A world connected by fabrics.
The first picture was taken in the shadow and don’t really show the handquilted lines.
My initial motto was Fabric celebrations make the world go round.
I played with the idea to even print that line onto the final quilt. But sometimes you need to make a choice to leave things out, to let the image speak for itself. I’m not sure if the text would have added something extra to the quilt.
The second picture was taken with the quilt laying in the sun, which makes the picture a bit overexposed.
The center circles are made from fabric that I painted with glossy paints. They are also used in the binding.
It was not easy to have all the fabrics stand out, as you can only work with a small piece on a 16" square quilt. The circles are connected by quilted lines using silver coloured threads. The idea was to create a merry-go-round. Maybe it’s more of a fabric flower that explodes (like in fireworks).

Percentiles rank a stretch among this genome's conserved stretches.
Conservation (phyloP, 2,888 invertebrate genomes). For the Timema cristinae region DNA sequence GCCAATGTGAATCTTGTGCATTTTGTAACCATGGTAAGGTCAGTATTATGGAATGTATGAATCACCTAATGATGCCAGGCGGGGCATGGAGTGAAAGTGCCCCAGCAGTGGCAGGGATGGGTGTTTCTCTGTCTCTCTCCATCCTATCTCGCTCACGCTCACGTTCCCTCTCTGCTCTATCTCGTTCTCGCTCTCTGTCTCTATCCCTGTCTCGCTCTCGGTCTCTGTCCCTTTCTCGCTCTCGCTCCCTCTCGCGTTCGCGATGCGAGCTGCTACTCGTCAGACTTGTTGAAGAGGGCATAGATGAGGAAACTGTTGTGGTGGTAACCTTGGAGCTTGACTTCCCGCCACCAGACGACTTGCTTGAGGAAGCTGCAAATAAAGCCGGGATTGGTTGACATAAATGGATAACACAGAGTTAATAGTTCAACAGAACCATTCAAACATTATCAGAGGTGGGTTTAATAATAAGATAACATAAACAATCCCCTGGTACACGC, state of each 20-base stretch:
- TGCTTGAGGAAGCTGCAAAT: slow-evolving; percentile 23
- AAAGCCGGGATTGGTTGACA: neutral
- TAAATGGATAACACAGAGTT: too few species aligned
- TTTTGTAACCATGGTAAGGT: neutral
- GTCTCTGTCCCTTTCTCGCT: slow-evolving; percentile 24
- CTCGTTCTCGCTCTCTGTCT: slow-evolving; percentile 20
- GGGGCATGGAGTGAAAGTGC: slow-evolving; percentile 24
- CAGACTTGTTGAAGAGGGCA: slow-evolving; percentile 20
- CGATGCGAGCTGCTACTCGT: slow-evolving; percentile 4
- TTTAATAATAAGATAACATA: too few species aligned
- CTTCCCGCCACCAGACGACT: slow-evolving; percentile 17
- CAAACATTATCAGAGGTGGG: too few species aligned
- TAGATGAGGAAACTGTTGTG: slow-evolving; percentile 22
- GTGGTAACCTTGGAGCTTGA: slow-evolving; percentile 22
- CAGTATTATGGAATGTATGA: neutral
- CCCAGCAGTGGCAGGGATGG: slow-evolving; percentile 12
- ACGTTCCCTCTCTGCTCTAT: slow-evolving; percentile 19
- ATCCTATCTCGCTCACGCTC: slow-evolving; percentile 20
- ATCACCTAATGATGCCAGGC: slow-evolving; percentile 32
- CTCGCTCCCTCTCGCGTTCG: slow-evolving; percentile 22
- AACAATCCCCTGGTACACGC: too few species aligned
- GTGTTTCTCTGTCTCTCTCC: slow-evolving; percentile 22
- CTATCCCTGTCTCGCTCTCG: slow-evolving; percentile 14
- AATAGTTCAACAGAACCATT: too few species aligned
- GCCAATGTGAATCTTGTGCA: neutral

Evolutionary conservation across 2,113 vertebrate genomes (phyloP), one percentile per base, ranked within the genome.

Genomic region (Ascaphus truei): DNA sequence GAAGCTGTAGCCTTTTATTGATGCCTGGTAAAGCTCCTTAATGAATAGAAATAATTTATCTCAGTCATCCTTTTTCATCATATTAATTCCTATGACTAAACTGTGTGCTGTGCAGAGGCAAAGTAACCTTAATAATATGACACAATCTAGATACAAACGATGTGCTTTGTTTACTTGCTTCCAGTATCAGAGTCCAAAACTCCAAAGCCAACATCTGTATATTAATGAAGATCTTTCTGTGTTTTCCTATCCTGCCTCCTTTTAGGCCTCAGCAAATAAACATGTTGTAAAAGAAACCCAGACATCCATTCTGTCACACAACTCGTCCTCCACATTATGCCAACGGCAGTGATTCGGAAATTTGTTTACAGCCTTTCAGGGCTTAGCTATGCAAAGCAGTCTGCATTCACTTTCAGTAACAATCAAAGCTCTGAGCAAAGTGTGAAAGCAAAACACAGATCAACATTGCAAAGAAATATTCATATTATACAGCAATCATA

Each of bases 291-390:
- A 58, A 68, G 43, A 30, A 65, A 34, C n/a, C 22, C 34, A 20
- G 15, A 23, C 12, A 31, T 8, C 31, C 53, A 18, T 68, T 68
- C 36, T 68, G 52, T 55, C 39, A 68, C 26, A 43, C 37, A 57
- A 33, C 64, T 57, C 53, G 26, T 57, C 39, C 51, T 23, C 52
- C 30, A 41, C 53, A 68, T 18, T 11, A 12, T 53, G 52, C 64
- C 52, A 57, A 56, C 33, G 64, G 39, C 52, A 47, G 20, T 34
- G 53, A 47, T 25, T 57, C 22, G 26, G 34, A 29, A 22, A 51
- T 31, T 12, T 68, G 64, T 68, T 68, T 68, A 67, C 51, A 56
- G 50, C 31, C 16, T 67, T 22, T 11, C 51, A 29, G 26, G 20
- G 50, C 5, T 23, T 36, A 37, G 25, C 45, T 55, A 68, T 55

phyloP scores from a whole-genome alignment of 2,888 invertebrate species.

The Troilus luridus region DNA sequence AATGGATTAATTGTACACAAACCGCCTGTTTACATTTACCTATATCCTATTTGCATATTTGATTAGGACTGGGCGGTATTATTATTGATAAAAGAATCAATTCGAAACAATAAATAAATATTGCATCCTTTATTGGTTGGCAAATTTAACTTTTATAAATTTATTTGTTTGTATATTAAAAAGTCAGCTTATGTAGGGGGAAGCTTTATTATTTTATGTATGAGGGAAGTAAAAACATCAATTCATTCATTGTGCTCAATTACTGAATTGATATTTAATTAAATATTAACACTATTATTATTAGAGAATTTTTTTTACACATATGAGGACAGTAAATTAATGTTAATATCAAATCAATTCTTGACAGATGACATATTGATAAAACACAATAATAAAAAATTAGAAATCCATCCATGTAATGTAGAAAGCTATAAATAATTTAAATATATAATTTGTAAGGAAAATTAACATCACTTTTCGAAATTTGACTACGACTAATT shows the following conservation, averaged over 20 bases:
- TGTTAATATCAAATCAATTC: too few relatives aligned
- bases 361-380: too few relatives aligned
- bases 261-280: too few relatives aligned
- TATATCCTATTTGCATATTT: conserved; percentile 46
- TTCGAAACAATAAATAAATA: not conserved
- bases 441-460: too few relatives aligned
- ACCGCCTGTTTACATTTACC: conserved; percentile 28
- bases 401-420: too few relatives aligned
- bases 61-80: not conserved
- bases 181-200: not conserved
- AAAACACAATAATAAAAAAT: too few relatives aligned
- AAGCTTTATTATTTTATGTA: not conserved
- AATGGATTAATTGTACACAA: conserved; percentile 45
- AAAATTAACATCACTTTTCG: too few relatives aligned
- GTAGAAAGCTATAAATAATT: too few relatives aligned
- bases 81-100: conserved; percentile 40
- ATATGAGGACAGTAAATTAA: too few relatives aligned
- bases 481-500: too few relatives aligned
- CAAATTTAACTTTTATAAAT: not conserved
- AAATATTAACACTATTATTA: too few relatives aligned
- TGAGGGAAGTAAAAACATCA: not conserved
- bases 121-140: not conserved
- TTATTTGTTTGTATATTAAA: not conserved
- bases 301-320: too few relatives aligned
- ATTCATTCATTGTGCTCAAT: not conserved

When the quilt was finished and the binding was on I decided to handquilt more lines with limegreen, blue and silver sparkling threads. Unfortunately they are not easy to take photo’s from. When the sun shines on the quilt they really reflect.
Making this quilt was a trip down memory lane.
Thanks Brigitte for coming up with this wonderful theme!
The fabrics are: (clockwise from the top middle one): satin from China (bought by Mr DC), fabric by Amy Butler (favourite designer), batik (hate/love relationship), fabric by Kaffe Fasset (favourite designer), Liberty fabric from London (London is the place to be), Marimekko fabric from Finland (gift from a dear email-friend), shot cotton (love it), fabric from the Provence in France (my all time favourite place to spend Summer holidays), Indian embroidered silk (gift from dear friends who emigrated to India), fabric from Africa (gift from a dear friend who originally comes from SA), Aboriginal fabric (from an email friend), fabric by Denyse Schmidt (favourite designer), fabric from Hungary (gift from my favourite longarm quilter), damast from Holland (reminds me of Christmas dinners at my grandparent’s house), woven fabric from Japan (just because I love those), Dutch chintz (donated by my dear (quilt)friend).